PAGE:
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20 Movies For People Who Are Having A Quarter-Life Crisis

20 Movies For People Who Are Having A Quarter-Life Crisis

Do you remember when you were younger and just couldn’t wait to grow up? And now, here you are, a full-fledged adult with a career, commitments, and bills. It’s not quite what you hoped for, right? This whole being an adult thing is just a little overwhelming and not that exciting. In fact, it can be pretty disappointing.

You’re not alone; almost everybody goes through this phase somewhere between their late 20s and early 30s — it’s called the quarter-life crisis. You start to feel trapped by your job or your relationship, and you just want out of it all. It can be a very confusing and painful time in your life.

Below are 20 movies that are truly inspirational that can relieve the pain and even motivate you.

1. Into the Wild

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    “When you want something in life, you just gotta reach out and grab it.”

    This is the true story of a young man going through a quarter-life crisis. He leaves home in search of adventure in the Alaskan wilderness.

    2. The Fault in Our Stars

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      “The world is not a wish-granting factory.”

      This is the heartwarming story of two teenage cancer patients who fall in love. They bond over reading the same book and set out to meet the author.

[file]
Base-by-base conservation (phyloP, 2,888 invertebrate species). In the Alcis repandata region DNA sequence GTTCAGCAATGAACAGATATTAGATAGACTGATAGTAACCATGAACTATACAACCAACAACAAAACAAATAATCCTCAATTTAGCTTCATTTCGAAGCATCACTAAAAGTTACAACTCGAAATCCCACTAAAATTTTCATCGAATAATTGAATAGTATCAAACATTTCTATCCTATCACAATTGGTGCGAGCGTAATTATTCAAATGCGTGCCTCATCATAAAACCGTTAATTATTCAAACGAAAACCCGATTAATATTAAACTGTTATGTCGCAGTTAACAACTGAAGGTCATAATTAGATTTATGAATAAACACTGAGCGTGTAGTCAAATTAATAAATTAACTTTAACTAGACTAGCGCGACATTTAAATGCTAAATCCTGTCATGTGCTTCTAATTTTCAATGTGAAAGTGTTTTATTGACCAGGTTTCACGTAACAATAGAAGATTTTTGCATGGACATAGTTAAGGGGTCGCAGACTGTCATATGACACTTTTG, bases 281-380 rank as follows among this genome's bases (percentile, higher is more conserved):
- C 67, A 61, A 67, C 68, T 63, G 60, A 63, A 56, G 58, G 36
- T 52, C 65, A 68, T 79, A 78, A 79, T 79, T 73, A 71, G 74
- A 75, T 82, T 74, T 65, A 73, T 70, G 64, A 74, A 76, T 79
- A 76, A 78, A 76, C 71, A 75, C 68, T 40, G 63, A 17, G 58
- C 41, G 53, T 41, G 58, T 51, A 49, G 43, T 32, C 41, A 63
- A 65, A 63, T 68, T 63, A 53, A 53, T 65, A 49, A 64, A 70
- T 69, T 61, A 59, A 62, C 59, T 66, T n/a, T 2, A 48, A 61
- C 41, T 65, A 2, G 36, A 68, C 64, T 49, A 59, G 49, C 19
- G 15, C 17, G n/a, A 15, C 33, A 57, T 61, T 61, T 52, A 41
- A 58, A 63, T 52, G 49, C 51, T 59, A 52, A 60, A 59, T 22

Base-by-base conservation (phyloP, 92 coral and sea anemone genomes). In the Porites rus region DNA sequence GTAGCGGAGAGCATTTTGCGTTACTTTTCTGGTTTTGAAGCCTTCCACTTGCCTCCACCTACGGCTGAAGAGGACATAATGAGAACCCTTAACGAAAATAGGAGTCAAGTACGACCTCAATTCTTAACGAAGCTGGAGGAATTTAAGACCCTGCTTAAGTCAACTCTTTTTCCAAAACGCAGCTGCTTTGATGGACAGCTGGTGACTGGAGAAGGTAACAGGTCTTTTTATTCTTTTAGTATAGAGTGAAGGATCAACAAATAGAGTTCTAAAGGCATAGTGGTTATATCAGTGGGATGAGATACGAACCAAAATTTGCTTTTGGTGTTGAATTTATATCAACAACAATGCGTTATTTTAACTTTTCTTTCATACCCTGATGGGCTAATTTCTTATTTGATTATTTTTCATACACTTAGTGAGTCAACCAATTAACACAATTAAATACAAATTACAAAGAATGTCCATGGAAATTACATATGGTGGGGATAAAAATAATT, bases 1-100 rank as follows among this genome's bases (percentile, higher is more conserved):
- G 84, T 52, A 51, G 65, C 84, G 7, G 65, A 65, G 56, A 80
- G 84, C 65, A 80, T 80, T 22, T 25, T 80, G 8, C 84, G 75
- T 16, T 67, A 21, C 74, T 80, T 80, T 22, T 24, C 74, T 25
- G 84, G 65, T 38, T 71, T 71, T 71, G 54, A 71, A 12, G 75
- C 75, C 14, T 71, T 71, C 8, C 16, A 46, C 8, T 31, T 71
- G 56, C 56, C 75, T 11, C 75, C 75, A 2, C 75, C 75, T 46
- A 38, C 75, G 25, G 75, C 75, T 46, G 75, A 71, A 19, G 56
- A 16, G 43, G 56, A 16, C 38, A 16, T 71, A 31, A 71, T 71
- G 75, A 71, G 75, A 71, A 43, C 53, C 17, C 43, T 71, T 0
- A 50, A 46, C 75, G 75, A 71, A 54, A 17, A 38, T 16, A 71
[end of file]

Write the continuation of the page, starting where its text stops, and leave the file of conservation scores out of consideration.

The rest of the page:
3. Whiplash

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        “I’d rather die drunk, broke at 34, and have people at a dinner table talk about me than live to be rich and sober at 90, and nobody remembered who I was.”

        Whiplash is about the struggles of a young, talented drummer who gets into a prestigious music academy. He develops a complex relationship with his aggressive instructor, who tries to push him to greatness.

        4. 500 Days of Summer

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          Trailer

          “People change. Feelings change. It doesn’t mean that the love once shared wasn’t true and real. It simply just means that sometimes, when people grow, they grow apart.”

          500 Days of Summer is a romantic comedy about a girl who doesn’t believe in true love and a guy who has been waiting for true love his whole life. It’s a great reminder that no matter how bad things seem in your life, they can always get better.

          5. About Time

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            “We’re all traveling through time together, every day of our lives. All we can do is do our best to relish this remarkable ride.”

            About Time is about a 21-year-old-man who is going through his own quarter-life crisis. When he discovers that he can travel through time, he decides to improve his love life.

            6. Garden State

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              “If you can’t laugh at yourself, life is going to seem a whole lot longer than you’d like…What do you do? You laugh, you know. I’m not saying I don’t cry, but in between, I laugh.”